Bones

Bones support the human body. They are the structure on which the skin hangs. Without bones the body would collapse. A person could not walk or run. Bones provide both support and protection for parts of the body.

In the front of the body the bony rib cage covers the chest. Underneath are the heart and lungs. The ribs are bones which protect the heart, lungs and stomach in case of injury.

The skull protects the brain. The bones in the back (or spine) protect the nerves of the spinal column.

The bones store minerals needed by other parts of the body. When the minerals are needed, they will be released into the blood. They also form new red and white blood cells each day. New bone is still made until a person reaches the age of thirty-five. When a person gets much older, the bones start to weaken. The minerals begin to disappear from the bones.

Besides storing minerals and forming blood cells, the bones work with muscles and joints. They allow movement in the body. The place where two bones come together is called a joint. The knee joint is the biggest and strongest joint in the body. Ligaments link bones together at the joints. They are very strong and can stretch. Muscles are attached to bones by tendons. The muscles and tendons together allow the bones move.

The whole bone structure of the body is called the skeleton. The skull protects the brain, eyes, face, jaw and ears. Vertebrae make up the column of bones running down the back. Between each vertebra is a small cushion called a disk. The vertebrae are hollow. Nerves run down through the hollow parts to the whole body.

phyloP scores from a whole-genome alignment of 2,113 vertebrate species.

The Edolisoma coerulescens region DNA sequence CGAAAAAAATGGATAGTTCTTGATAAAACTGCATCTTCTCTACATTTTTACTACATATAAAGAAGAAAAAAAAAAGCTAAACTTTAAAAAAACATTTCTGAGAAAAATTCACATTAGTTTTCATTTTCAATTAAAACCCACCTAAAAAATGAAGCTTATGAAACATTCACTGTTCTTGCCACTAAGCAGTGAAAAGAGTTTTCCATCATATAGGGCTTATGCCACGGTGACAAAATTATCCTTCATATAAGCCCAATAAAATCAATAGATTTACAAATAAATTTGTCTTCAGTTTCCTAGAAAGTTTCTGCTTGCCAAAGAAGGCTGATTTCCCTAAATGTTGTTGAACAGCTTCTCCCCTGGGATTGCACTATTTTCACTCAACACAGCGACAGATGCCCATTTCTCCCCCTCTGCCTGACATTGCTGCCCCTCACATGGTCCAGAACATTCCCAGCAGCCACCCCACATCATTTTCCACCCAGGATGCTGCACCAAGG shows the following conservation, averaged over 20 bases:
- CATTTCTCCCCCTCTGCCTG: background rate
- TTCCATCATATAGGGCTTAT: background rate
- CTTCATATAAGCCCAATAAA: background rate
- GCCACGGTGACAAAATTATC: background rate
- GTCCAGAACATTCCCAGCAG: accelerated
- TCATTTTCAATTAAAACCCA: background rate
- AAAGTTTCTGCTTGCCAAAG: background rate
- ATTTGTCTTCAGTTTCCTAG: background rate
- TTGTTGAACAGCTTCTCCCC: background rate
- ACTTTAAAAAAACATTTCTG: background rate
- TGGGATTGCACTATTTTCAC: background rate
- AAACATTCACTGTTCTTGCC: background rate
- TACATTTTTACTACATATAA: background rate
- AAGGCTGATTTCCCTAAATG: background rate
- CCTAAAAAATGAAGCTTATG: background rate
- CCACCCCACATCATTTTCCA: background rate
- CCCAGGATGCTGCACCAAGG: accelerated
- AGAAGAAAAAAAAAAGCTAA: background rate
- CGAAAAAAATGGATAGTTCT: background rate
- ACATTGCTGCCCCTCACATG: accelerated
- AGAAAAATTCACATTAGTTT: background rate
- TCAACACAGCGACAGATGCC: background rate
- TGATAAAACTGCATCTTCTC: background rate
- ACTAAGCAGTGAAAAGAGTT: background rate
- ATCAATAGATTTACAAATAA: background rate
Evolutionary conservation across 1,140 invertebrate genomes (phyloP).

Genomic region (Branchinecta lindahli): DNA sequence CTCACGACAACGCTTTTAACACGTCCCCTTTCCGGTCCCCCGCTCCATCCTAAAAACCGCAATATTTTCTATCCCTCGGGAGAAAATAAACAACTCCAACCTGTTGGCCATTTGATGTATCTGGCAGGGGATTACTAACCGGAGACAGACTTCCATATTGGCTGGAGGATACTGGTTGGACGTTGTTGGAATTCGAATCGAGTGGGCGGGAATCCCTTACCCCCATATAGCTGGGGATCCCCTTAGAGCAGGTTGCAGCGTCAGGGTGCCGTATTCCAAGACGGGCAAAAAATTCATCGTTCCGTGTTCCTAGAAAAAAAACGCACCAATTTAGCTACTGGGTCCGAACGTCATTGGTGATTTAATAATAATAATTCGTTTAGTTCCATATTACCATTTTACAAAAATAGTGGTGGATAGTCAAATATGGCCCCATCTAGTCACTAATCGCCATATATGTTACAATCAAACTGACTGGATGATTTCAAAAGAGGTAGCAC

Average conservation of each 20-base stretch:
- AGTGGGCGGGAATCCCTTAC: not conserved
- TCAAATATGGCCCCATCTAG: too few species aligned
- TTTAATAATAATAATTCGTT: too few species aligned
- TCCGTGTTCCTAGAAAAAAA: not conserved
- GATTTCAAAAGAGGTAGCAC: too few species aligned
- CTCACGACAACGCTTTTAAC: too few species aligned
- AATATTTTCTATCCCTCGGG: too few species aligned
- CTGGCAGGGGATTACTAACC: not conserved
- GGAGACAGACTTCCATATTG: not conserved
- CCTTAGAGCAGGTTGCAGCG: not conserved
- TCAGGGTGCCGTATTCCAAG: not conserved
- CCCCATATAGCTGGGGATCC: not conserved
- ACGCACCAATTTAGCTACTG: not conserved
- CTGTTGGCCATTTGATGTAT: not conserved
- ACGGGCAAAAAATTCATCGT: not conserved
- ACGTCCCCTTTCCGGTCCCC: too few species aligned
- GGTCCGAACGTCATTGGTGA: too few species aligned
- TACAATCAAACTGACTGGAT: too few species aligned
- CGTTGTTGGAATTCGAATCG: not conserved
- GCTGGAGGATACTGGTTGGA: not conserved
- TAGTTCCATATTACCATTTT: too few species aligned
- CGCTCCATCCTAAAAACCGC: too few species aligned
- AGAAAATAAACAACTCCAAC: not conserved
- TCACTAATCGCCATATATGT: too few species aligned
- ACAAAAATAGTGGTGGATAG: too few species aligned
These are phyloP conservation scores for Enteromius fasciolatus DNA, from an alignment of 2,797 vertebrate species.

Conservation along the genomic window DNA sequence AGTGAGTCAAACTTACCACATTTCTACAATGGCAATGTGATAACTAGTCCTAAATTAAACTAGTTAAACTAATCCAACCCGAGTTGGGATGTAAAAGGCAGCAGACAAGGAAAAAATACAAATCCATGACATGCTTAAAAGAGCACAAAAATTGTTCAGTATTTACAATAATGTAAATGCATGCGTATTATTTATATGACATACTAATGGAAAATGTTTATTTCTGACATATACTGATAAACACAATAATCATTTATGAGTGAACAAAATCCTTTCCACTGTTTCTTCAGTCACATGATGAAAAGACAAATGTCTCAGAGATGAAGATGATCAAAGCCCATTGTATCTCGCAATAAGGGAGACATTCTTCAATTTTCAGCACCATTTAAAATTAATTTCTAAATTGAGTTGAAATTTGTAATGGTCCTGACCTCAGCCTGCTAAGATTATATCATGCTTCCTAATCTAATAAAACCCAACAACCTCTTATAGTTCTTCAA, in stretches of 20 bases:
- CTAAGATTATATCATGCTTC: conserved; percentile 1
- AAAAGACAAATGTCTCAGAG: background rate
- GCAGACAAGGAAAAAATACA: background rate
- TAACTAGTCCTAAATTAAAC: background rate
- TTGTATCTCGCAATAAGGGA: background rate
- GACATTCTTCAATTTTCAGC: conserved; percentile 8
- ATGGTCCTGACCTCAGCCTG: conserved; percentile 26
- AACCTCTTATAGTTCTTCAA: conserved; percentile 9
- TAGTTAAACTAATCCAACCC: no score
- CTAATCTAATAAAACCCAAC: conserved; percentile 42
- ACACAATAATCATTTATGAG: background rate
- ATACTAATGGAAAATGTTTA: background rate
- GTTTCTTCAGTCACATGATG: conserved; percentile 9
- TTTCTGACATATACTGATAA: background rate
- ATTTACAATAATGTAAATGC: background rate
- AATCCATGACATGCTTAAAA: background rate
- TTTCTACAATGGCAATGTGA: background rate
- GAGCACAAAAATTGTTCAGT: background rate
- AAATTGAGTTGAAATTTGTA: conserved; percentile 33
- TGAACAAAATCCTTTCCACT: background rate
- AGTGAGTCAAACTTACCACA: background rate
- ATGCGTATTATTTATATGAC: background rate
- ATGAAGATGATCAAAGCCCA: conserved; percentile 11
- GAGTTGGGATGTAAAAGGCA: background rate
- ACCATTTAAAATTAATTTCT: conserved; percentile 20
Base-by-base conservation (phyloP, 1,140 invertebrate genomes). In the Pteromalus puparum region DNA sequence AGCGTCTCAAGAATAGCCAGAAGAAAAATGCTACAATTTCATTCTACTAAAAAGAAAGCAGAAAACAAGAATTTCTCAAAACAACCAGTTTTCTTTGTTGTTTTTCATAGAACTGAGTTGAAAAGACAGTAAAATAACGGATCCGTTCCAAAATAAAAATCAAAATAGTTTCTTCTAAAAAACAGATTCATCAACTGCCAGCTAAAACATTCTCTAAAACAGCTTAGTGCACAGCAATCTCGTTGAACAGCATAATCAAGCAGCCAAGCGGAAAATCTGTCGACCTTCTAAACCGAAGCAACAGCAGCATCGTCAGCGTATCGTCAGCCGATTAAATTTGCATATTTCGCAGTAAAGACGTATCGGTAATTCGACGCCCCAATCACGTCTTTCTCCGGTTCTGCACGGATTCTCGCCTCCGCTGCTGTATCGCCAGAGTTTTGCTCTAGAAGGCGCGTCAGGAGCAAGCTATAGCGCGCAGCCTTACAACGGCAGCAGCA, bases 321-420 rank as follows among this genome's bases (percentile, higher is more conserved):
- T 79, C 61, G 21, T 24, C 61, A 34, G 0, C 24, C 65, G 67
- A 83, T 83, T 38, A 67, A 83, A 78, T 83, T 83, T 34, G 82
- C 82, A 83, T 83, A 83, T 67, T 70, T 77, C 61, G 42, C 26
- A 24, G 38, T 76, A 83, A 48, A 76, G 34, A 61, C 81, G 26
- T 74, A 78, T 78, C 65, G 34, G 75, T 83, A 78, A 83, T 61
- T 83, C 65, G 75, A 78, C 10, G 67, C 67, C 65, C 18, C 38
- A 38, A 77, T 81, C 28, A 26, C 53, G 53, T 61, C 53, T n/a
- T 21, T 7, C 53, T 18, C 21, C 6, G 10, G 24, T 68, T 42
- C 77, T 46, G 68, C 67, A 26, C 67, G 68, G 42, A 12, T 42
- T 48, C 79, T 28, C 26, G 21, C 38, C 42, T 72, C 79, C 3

Knees, hands, feet and legs all have different kinds of bones. Some of these bones can move freely. Some are bound tightly together. Arm bones are connected at the top to the collarbone and shoulder bone. They are connected at the bottom to the hand. Leg bones are attached to the spine at the top by the group of bones called the pelvis. The upper part of the leg is the thigh bone. It forms part of the knee. The lower part of the leg is made up of two bones. They are attached to the foot at the bottom.

Bones are actually living cells. The bones grow and change over time. A person is born with three hundred bones. Some of these bones can join together. By the time a person becomes an adult, he will have only about two hundred and six bones.

In summary, bones are a necessary part of the body. They provide protection and support for the vital organs, like the heart, brain and lungs. The bones are strong and can handle heavy weights. They allow a person to walk. They work with muscles to help the body move and stretch. The 206 bones of the body include the ribs, skull, spine, vertebrae, thigh bone, and many more.




A: Vertebrae
B: Tendons
C: Ligaments
D: Ribs

A: They cushion the vertebrae.
B: They protect the brain.
C: They link bones together at the joints.
D: They store minerals.

A: The skull
B: The spine
C: The rib cage.
D: The skeleton

A: The upper part of the leg is the thigh bone.
B: Bones can many times repair themselves.
C: Bones are not living.
D: Disks cushion the vertebrae.

A: Pelvis
B: Heart
C: Spine
D: Skull

A: Bones lose minerals.
B: The muscles grow smaller.
C: The body makes too many red blood cells.
D: People are not active.








Related Topics
Why Do Dogs Bury Their Bones?: Reading Comprehension
Skeletal System Game: Skeletal System matching name
The Maze of Bones Quiz
The Skeleton Facts
Bones and the Dog Gone Mystery Quiz
Double Bones Quiz
Skeletal System Facts
Calcium Facts
Pelican Facts

To link to this Bones page, copy the following code to your site:


Educational Videos